Triumphant Tuesday – Exclusive pumping to exclusive nursing


Sometimes occasions arise which prevent a mom from being able to nurse her baby. Many mothers who have a baby who cannot or will not latch, for whatever reason, resign their breastfeeding dreams to failure folder and reach straight for formula. There is a more baby-friendly option however, and one that doesn’t seem to get the support or acknowledgment it deserves: exclusive pumping.

When faced with receiving breast milk, or not, method of delivery often becomes a moot issue. Many exclusively pumping mothers are doing the best they can in the situation they find themselves. However, situations evolve. Lots of pumping moms dream of sacking the pump in favour of exclusive nursing. The following story details one mom’s journey from one end of the spectrum to the other.

“When I was pregnant with my son I wasn’t sure I wanted to breastfeed, since I had failed to breastfeed my daughter in the past. But time waits for no mom, at 35 weeks pregnant I woke up to regular contractions ranging from 3 to 10 minutes apart. I waited until after supper and then headed to Labor & Delivery triage to be monitored. It turned out these contractions were only Braxton Hicks however the medical staff found proteins in my urine and my blood pressure was borderline high, so I was admitted for a 24 hour urine analysis.

Induction or c-section?

After the 24 hours were up I was beginning to develop preeclampsia.  Consequently it was decided that I should be induced that night. I had just settled in to watch a movie when my nurse rolled in, announcing the news. Nothing short of “freak out” could describe me at that point. It was 11:30pm and my mom wasn’t answering her phone, so I was starting to have a mild panic attack. I couldn’t be induced alone!

I finally got in touch with her while I packed up my stuff. She wheeled me into a labour room and the on-call OB came in to talk to me. She did an ultrasound to determine baby’s position and talked to me about my options. Since I was only 35 weeks my cervix definitely wasn’t primed for delivery, which meant I would have some sort of device inserted into my vagina against my cervix to help ripen it. After a certain amount of time if it wasn’t ready I was told I would have to consider a C-Section.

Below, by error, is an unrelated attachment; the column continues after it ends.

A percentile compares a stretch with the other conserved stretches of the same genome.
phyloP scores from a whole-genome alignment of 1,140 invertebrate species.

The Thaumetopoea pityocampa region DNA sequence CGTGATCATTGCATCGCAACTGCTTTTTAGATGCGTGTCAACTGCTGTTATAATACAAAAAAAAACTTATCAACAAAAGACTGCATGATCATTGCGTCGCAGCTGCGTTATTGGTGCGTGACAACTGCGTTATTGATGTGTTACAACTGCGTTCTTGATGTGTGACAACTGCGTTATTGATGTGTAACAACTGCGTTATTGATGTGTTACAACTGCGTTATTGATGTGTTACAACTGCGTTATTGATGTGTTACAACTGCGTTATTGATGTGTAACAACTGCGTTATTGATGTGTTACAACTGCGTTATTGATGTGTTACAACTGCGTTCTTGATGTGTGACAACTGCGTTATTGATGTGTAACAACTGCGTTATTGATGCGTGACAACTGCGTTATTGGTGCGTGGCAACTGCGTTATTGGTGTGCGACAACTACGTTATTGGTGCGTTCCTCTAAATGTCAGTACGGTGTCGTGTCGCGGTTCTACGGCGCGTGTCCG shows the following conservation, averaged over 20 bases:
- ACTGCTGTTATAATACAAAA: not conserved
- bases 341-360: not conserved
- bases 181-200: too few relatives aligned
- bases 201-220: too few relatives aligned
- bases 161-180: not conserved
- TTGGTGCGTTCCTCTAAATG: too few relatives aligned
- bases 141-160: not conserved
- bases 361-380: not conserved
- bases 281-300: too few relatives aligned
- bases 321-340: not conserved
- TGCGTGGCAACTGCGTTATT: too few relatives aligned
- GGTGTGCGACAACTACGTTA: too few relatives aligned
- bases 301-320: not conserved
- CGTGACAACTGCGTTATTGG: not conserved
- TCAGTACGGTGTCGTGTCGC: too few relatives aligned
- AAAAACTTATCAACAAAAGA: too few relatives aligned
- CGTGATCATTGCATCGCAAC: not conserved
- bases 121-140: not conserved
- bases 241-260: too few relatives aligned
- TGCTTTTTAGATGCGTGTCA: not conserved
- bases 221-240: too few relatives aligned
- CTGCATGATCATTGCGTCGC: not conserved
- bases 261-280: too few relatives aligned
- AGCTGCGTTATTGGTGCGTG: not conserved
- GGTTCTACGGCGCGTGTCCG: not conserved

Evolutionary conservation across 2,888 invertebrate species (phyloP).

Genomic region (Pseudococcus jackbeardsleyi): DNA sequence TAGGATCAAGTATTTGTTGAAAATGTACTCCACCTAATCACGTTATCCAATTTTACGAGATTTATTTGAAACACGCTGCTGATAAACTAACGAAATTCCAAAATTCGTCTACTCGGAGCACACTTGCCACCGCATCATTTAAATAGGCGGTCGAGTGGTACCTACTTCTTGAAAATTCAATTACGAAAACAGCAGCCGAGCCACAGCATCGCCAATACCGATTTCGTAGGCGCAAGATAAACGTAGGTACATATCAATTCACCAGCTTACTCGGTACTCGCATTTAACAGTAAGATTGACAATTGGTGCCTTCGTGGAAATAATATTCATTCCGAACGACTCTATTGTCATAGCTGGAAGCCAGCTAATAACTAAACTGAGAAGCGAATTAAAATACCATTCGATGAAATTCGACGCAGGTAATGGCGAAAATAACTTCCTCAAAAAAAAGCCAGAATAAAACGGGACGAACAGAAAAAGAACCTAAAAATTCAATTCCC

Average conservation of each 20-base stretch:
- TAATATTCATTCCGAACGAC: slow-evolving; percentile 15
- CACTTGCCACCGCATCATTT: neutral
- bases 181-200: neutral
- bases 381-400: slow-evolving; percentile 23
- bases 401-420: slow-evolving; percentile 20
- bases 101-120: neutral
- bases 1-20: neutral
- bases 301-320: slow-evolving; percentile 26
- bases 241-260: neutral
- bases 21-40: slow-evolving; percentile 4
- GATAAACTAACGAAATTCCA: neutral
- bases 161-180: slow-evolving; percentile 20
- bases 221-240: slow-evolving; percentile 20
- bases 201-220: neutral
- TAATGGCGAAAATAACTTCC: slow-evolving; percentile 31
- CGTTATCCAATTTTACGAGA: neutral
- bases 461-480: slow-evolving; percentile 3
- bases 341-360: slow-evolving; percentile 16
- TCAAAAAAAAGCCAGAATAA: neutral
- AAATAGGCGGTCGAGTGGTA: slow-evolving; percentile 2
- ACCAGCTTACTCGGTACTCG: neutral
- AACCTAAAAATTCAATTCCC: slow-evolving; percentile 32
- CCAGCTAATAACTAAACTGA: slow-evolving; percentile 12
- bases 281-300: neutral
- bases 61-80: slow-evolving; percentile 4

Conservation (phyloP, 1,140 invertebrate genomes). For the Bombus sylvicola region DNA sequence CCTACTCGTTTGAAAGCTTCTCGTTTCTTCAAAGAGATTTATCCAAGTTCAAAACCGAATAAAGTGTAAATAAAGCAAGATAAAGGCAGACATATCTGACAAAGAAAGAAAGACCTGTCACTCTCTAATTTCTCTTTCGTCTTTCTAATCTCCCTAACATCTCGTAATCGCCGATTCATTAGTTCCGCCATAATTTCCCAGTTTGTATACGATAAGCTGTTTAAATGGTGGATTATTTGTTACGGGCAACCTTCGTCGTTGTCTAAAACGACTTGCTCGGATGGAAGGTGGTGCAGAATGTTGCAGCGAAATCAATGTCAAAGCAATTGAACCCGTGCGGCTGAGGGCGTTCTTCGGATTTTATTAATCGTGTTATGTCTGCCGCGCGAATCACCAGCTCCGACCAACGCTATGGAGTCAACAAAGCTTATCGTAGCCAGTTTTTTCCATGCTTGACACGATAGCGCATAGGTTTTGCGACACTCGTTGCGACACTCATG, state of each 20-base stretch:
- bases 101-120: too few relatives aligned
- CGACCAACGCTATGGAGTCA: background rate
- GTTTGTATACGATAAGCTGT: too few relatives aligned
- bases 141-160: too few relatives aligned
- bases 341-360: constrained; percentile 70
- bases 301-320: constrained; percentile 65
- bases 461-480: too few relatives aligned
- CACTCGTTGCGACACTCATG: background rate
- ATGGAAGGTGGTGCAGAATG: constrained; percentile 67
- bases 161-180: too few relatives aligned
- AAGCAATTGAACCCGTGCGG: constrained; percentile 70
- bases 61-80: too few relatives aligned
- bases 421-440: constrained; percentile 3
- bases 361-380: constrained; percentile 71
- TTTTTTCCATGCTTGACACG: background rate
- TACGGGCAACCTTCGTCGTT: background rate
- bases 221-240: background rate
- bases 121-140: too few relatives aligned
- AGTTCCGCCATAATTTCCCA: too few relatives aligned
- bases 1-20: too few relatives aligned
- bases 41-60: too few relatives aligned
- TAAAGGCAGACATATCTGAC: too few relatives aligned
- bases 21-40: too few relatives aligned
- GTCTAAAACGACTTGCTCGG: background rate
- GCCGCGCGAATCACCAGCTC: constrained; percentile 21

The nurse also told me that because of the C-Section I had with my daughter, the medicine used to help thin the cervix also posed a risk to my previous incision, meaning rupture and potential death for me and my son. Since I had already gone through a C-Section and knew the risks, I decided to just go for it. The OB’s bedside manner sucked and I felt pressured into a decision without being able to consider fully my options.

Once that decision was made the nurses started prepping me for the surgery. When time came for the spinal I had another mild panic attack and was given some meds to help me calm down. It made me spacey and by the time my son was born I’d forgotten why I was there in the first place. I didn’t get to completely enjoy his moment of birth because of all the drugs I was on.


My son was 4 lbs 2 oz at birth and because he was born at 35.2 weeks gestation he was taken to the NICU. I don’t remember looking at him before he was taken away and didn’t get to see him until he was almost 8 hours old. I didn’t get to hold him until he was 14 hours old. Although I loved him completely I felt disconnected because he was stuck in his plastic box and the only way I could touch him was through a small hole in the side.


My son’s assigned nurse told me I needed to pump every two hours to build and maintain a decent milk supply. I tried hard not to bawl each time I thought about what a wreck my mothering experience was thus far. How did she expect me to attach myself to a pump every two hours? The Lactation Consultant was lovely and tried her best to help me express manually, but I wasn’t quite catching on. I still had the drugs in my system and found it hard to stay awake for more than an hour at a time. My milk hadn’t come in so when I did pump I would get very little, which made me feel like my body wasn’t able to produce anyway, so what was the point?